Susan Monarez

Susan Monarez, Ph.D.

Deputy Director, ARPA-H

Dr. Susan Coller Monarez is a globally recognized leader with more than 20 years of experience in health innovation. Throughout her career, Monarez has focused on understanding the critical challenges within the health ecosystem and the greatest opportunities for innovation to meet these challenges. Prior to serving as ARPA-H deputy director, Monarez led innovation at the Health Resources and Services Administration, focused on ethical use of AI/ML to support improved health outcomes, novel approaches to addressing social determinants of health, expanding access to behavioral health, ending the opioid epidemic, addressing health equity gaps in maternal and infant mortality, and improving the country’s organ donation and transplantation programs.

Monarez has also served at the White House as the assistant director for National Health Security and International Affairs in the Office of Science and Technology Policy and as the director of Medical Preparedness Policy on the National Security Council. In both White House roles, she led efforts to enhance the nation’s biomedical innovation capabilities including combating antibiotic resistant bacteria and MDR/XDR TB, expanding telehealth and remote patient monitoring, establishing safeguards to ensure personal health data privacy, and improving pandemic preparedness. Monarez led the development of several Presidential-level national strategies, action plans, and policy directives related to domestic and global health.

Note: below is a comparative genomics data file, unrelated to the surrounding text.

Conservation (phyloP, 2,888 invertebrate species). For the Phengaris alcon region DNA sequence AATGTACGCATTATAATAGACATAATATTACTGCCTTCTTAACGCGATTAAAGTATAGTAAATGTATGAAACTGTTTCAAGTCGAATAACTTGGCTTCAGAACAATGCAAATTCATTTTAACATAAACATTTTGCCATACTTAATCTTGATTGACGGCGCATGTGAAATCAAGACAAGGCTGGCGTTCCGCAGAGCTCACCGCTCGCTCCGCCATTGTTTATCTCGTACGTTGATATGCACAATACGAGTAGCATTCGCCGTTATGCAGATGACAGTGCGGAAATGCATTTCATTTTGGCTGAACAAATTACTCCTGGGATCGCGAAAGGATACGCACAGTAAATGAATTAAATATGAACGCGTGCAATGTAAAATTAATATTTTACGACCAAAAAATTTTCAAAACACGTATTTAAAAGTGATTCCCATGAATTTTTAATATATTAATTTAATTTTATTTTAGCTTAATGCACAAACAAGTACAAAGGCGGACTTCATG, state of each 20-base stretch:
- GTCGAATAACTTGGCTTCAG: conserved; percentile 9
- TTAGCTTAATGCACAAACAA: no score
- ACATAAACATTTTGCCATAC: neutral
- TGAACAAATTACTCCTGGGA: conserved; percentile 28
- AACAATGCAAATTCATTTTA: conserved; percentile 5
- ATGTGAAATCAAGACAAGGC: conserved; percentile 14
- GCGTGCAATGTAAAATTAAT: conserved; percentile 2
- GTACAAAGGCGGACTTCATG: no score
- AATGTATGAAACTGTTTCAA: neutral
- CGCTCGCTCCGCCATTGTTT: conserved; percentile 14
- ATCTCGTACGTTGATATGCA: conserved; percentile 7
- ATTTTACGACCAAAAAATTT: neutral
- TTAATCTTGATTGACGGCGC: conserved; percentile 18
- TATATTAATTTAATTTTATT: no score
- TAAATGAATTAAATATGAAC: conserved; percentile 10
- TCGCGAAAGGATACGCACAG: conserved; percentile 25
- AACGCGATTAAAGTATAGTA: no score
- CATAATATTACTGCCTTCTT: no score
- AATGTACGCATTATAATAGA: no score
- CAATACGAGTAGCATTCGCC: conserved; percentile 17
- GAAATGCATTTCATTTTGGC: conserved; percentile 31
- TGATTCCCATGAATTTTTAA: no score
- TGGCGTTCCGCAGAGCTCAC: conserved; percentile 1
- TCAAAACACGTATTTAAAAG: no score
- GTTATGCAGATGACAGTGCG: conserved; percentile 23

Monarez also served in leadership positions at the Homeland Security Advanced Research Projects Agency within the Department of Homeland Security and the Biomedical Advanced Research Projects Agency within HHS. In addition to leadership roles within the federal government, Monarez has served on numerous advisory panels, including for the National Academies of Science, the National Science Advisory Board for Biosecurity, and the Organization for Economic Cooperation and Development. Monarez has also served as the U.S. representative on several international cooperative initiatives including with the European Union, Canada, France, the Netherlands, and the United Kingdom in bilateral and multilateral engagements.

Monarez was a Science and Technology Policy fellow with the American Association for the Advancement of Science. Prior to government service, Monarez was a postdoctoral fellow and graduate student, respectively, at Stanford University and the University of Wisconsin, where she focused on technology development to prevent, diagnose, and treat infectious diseases with a focus on people living in low- and middle-income countries.